Contributions and suggestions are welcome.

By contriuting to this project you assert that the work is your own, that it is not based on any commerical or copyright code, and that it was done on your own time, or on work time with the full knowledge of your employer.

All your contributions will be licensed under the terms of this project's MIT license.

We have a Code of Conduct. Don't be a dick, OK!

Running, Building and Testing

This project was bootstrapped with Create React App.

Think VERY CAREFULLY before you run eject!

Available Scripts

In the project directory, you can run:

yarn start

Runs the app in the development mode.
Open http://localhost:3000 to view it in the browser.

The page will reload if you make edits.
You will also see any lint errors in the console.

yarn test

Launches the test runner in the interactive watch mode.
See the section about running tests for more information.

yarn build

Builds the app for production to the build folder.
It correctly bundles React in production mode and optimizes the build for the best performance.

The build is minified and the filenames include the hashes.
Your app is ready to be deployed!

See the section about deployment for more information.

npm run eject

Note: this is a one-way operation. Once you eject, you can’t go back!

If you aren’t satisfied with the build tool and configuration choices, you can eject at any time. This command will remove the single build dependency from your project.

Instead, it will copy all the configuration files and the transitive dependencies (Webpack, Babel, ESLint, etc) right into your project so you have full control over them. All of the commands except eject will still work, but they will point to the copied scripts so you can tweak them. At this point you’re on your own.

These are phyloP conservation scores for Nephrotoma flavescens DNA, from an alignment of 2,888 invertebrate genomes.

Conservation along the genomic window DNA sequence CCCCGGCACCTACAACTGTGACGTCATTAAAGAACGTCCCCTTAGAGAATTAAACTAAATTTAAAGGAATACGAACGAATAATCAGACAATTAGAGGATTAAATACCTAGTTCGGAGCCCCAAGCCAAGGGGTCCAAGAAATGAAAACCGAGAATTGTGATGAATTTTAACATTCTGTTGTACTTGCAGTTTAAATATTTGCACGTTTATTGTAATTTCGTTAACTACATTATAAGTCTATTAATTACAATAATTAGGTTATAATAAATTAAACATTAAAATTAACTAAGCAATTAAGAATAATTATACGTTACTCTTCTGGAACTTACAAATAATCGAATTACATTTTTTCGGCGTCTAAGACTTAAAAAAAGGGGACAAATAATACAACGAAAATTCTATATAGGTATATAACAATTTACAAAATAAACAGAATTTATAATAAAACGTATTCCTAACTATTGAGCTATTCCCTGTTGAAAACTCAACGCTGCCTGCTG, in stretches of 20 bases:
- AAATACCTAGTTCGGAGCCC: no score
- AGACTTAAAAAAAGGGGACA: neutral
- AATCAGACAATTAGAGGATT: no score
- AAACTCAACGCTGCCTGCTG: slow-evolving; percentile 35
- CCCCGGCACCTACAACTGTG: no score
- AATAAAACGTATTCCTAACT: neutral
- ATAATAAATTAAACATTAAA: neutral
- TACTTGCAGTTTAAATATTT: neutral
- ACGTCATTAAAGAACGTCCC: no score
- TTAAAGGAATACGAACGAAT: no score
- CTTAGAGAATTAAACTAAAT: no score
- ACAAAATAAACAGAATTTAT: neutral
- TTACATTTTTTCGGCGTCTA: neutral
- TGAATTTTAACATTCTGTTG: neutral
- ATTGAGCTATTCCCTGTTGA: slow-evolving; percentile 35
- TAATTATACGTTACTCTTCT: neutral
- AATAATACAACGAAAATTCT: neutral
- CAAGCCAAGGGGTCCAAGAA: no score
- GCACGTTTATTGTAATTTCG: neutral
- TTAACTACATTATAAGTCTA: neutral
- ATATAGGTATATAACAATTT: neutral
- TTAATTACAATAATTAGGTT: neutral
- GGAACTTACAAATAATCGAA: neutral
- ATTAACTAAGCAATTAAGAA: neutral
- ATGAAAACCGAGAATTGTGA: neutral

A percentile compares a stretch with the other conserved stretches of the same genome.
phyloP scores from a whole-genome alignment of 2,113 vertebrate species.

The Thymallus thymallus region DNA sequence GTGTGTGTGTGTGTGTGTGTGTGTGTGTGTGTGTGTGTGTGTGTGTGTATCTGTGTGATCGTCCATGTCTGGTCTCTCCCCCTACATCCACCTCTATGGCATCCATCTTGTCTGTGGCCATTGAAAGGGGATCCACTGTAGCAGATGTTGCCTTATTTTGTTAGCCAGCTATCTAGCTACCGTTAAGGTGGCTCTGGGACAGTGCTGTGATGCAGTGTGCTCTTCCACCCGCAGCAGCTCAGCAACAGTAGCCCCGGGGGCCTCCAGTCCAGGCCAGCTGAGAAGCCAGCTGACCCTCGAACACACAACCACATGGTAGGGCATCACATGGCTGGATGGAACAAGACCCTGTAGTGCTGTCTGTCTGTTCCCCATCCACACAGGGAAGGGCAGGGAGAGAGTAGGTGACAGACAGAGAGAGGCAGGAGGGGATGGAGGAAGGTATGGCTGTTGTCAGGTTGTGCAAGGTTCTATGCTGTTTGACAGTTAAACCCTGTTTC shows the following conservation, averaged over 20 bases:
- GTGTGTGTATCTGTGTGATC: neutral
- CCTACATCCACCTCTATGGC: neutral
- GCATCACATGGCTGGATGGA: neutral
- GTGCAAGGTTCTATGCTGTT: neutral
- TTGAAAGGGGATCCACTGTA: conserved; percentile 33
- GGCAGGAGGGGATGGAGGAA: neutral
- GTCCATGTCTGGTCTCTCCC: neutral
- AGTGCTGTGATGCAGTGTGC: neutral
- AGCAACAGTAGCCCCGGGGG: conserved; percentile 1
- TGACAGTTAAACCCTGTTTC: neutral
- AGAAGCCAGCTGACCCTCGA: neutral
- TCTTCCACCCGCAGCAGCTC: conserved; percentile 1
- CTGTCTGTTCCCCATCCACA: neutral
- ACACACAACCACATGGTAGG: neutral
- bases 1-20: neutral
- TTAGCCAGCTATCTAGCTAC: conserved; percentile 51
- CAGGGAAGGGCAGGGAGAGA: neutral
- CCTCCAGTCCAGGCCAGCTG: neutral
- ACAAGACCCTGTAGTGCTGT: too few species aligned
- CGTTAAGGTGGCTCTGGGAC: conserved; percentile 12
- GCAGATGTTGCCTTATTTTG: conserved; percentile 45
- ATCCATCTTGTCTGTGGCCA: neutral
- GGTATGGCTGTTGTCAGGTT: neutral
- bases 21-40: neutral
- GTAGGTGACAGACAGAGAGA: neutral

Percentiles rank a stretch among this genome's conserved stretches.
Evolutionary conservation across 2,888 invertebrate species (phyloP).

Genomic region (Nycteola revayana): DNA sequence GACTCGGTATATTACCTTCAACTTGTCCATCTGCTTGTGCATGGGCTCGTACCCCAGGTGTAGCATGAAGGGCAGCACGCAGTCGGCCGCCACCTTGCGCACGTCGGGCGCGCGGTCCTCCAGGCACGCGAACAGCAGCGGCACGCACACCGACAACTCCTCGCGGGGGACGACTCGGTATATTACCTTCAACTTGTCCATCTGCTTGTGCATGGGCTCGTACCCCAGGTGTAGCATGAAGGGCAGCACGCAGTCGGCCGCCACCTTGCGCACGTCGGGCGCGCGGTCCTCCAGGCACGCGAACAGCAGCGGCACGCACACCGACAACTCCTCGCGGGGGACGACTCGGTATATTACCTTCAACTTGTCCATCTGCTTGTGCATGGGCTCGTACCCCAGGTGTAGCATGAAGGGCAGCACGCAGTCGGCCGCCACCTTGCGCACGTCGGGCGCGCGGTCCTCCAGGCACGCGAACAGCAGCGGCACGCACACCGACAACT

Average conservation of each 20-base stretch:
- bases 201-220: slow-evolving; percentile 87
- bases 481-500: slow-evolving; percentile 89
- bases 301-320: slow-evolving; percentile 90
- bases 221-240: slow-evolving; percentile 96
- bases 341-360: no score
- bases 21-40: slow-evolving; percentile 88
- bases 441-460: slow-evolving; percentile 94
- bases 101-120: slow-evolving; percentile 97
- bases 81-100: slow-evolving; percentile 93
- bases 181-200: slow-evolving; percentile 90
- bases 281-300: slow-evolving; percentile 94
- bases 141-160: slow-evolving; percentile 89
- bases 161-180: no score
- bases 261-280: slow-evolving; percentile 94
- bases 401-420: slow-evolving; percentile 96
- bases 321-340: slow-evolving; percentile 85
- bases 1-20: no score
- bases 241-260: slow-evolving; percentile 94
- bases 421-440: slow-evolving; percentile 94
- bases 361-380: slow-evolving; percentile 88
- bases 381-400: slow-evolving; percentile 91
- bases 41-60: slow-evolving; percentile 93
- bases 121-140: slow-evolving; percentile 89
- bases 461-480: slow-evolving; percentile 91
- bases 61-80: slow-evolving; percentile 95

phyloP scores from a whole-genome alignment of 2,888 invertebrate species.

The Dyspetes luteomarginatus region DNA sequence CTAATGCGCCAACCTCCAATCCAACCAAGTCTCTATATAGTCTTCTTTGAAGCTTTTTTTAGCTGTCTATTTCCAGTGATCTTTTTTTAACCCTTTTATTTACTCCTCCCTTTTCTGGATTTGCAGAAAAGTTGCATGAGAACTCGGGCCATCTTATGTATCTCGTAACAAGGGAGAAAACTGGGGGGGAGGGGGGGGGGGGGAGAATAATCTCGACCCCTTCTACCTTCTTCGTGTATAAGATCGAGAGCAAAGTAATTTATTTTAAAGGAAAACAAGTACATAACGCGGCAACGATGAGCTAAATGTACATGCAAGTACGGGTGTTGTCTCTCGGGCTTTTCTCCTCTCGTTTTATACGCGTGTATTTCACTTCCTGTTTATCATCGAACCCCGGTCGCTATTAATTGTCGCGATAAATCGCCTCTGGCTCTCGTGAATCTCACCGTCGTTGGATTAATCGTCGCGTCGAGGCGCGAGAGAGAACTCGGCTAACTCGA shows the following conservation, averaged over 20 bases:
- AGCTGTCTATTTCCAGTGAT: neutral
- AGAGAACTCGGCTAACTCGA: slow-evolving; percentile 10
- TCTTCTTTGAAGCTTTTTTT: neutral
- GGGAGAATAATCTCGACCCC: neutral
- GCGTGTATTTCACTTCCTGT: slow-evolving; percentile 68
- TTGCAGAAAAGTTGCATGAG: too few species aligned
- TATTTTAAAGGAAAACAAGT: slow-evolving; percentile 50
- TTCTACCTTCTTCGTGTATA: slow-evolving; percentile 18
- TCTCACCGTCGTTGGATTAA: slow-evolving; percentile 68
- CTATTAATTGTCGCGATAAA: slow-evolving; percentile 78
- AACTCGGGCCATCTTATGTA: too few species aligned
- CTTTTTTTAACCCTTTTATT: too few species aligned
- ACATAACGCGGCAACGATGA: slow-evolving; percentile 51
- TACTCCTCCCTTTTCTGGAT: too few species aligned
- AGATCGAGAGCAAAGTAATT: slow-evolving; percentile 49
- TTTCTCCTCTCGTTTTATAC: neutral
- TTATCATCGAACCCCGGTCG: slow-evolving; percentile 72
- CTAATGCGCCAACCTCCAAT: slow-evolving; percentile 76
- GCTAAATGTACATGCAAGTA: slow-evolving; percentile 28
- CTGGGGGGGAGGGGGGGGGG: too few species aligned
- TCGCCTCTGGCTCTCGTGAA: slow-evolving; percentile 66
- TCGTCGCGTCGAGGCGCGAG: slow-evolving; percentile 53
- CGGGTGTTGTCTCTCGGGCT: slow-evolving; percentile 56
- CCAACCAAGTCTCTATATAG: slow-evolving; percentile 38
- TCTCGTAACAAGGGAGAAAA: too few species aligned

You don’t have to ever use eject. The curated feature set is suitable for small and middle deployments, and you shouldn’t feel obligated to use this feature. However we understand that this tool wouldn’t be useful if you couldn’t customize it when you are ready for it.

Learn More

You can learn more in the Create React App documentation.

To learn React, check out the React documentation.

Code Splitting

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Analyzing the Bundle Size

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Making a Progressive Web App

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Advanced Configuration

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npm run build fails to minify

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A framework for creating interactive displays for museums